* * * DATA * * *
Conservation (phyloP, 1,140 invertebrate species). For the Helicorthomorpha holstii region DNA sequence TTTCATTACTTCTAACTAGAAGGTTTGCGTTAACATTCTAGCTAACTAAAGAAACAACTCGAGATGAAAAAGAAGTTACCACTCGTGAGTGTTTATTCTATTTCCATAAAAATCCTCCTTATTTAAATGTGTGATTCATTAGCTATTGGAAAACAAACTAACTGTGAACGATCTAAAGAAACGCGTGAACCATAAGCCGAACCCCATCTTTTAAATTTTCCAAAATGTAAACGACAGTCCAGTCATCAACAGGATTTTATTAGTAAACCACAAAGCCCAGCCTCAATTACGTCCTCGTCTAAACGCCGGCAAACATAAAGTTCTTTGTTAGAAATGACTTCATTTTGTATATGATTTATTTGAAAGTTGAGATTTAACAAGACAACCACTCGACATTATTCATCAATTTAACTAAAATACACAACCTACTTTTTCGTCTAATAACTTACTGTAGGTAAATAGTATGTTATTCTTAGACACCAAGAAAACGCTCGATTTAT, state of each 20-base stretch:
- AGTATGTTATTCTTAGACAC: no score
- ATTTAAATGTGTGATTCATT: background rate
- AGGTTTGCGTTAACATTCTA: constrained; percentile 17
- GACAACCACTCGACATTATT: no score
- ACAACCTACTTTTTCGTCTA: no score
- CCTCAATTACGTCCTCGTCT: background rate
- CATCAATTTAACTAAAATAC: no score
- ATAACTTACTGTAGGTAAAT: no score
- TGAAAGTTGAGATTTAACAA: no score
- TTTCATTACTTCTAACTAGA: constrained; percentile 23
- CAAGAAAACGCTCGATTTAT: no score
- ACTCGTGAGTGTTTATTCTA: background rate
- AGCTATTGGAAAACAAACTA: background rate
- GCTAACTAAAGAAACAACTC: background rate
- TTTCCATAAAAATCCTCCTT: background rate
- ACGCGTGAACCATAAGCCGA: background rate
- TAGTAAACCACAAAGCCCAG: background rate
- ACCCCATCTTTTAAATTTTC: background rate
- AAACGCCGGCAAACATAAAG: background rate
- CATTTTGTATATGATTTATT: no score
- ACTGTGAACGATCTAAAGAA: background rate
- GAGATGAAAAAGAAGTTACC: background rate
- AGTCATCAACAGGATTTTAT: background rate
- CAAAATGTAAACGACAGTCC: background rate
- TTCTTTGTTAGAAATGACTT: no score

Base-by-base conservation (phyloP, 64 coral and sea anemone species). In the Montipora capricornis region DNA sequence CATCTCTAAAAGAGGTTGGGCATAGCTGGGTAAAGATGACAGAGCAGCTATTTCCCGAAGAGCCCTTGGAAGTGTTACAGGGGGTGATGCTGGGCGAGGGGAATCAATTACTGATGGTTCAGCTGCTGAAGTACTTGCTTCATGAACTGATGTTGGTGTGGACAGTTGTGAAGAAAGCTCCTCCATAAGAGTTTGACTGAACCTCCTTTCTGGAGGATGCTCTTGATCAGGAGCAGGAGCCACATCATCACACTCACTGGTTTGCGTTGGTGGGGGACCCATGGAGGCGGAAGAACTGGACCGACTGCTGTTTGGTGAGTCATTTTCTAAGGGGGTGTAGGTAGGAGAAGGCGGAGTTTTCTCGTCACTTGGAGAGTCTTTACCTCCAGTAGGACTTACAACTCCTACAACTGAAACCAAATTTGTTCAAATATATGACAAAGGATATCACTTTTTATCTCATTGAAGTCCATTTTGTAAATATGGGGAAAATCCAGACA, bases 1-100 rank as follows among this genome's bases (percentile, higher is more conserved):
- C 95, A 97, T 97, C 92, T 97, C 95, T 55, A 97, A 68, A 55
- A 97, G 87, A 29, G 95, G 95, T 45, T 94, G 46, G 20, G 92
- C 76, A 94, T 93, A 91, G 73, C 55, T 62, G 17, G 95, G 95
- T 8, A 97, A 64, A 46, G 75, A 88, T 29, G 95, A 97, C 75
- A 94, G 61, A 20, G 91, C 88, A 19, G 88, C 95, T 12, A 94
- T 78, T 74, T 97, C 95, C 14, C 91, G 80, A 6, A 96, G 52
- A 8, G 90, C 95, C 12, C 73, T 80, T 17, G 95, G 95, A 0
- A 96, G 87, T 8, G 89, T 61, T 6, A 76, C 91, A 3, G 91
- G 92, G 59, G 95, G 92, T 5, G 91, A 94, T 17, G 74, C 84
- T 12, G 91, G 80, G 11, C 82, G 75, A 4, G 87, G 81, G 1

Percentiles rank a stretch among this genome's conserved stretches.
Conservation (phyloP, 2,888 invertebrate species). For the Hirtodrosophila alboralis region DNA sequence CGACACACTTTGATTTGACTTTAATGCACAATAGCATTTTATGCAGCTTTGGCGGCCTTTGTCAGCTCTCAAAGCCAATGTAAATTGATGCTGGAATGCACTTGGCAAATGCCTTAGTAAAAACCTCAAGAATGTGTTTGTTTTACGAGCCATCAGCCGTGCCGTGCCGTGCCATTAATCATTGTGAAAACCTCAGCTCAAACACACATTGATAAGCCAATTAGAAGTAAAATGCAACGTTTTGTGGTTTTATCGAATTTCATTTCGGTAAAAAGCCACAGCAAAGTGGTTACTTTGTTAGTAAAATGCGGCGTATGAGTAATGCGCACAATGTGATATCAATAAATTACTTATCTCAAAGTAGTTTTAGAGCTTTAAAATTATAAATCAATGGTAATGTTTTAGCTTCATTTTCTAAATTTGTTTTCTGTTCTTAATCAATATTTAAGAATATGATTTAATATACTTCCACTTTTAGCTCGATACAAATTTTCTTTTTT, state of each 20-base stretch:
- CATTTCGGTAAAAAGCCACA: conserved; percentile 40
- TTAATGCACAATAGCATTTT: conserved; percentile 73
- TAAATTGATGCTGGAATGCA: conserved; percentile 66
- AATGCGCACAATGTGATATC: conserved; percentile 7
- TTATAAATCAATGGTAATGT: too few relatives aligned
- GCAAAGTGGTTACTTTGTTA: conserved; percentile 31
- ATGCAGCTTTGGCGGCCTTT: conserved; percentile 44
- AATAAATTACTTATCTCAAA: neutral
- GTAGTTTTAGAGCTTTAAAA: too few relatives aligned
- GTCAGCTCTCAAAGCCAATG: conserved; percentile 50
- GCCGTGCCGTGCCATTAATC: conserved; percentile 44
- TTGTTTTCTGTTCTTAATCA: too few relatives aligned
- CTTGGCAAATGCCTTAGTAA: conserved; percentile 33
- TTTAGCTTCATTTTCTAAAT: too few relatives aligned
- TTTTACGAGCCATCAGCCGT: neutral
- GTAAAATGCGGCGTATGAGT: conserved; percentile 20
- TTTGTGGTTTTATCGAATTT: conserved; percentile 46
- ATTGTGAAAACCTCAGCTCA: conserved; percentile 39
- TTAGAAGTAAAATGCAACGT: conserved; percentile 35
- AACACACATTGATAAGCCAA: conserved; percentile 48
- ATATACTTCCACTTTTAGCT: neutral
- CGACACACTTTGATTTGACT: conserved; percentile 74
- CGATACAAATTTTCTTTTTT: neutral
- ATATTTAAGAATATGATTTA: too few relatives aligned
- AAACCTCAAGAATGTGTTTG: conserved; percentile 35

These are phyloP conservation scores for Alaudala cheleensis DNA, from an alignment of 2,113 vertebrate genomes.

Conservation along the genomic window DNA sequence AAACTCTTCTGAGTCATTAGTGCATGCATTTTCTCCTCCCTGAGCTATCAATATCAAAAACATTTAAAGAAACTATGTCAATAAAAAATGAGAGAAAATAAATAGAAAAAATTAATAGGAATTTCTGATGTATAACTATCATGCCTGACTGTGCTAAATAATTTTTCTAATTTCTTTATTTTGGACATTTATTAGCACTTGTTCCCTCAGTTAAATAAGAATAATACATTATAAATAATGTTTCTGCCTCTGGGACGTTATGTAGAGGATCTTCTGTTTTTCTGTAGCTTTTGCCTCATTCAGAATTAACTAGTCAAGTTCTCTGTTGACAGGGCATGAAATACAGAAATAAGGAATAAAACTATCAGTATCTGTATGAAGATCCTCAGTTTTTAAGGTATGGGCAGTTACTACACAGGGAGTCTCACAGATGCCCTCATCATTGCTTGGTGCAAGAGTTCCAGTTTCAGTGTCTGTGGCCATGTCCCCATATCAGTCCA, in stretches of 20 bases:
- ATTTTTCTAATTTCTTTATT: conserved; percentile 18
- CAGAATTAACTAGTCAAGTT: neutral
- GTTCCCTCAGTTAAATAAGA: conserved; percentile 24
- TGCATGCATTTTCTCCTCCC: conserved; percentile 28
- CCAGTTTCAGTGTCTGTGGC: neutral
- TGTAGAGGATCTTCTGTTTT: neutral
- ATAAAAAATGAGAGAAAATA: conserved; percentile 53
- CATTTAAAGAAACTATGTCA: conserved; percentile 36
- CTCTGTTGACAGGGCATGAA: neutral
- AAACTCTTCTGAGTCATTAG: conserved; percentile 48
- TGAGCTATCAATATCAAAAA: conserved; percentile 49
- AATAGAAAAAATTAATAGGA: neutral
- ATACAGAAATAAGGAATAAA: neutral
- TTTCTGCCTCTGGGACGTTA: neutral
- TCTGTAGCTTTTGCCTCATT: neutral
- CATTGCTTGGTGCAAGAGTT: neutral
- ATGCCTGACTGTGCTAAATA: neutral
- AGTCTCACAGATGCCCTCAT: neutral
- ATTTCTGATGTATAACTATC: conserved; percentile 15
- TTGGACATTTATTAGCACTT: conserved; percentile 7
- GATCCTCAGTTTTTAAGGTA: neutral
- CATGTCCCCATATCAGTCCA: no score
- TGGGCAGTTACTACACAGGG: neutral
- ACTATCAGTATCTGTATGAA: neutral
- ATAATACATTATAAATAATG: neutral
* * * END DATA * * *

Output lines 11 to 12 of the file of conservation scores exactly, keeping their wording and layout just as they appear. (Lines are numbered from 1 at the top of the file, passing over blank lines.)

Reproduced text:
- TTTCATTACTTCTAACTAGA: constrained; percentile 23
- CAAGAAAACGCTCGATTTAT: no score